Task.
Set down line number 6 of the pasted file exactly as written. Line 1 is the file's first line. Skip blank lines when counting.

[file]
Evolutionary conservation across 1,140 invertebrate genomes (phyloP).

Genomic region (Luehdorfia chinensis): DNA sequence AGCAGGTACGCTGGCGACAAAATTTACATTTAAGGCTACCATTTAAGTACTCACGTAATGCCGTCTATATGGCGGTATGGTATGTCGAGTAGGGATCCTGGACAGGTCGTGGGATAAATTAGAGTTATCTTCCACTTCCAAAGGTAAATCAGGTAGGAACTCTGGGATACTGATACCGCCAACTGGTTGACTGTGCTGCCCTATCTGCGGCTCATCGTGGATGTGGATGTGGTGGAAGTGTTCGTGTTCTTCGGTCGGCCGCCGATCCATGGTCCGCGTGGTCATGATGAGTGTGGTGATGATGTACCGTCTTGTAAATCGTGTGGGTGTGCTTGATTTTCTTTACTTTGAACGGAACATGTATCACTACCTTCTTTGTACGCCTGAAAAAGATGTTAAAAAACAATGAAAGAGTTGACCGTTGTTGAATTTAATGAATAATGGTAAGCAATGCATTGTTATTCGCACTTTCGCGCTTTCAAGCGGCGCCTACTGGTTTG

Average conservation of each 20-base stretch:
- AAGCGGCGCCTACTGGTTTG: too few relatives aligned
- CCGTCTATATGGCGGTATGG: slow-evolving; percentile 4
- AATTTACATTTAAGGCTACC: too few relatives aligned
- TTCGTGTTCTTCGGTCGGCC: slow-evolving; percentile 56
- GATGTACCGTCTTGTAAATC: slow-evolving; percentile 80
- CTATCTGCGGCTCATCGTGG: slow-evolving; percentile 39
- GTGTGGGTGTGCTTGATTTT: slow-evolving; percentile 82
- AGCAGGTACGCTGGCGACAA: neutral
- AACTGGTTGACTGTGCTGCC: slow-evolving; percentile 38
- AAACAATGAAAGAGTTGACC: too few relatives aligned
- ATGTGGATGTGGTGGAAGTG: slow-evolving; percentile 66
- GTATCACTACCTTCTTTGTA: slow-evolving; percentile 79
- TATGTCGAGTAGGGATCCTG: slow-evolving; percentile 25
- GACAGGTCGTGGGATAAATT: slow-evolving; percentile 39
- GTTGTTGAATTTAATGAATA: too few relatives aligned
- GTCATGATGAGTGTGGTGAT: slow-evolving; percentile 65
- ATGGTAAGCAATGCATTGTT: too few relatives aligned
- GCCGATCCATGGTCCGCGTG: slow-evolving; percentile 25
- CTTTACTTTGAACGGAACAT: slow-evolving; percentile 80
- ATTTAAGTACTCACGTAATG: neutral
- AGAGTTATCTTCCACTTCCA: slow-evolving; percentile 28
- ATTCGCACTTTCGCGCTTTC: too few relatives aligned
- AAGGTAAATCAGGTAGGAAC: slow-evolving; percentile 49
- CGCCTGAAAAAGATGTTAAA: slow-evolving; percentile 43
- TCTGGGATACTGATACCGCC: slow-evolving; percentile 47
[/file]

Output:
- AATTTACATTTAAGGCTACC: too few relatives aligned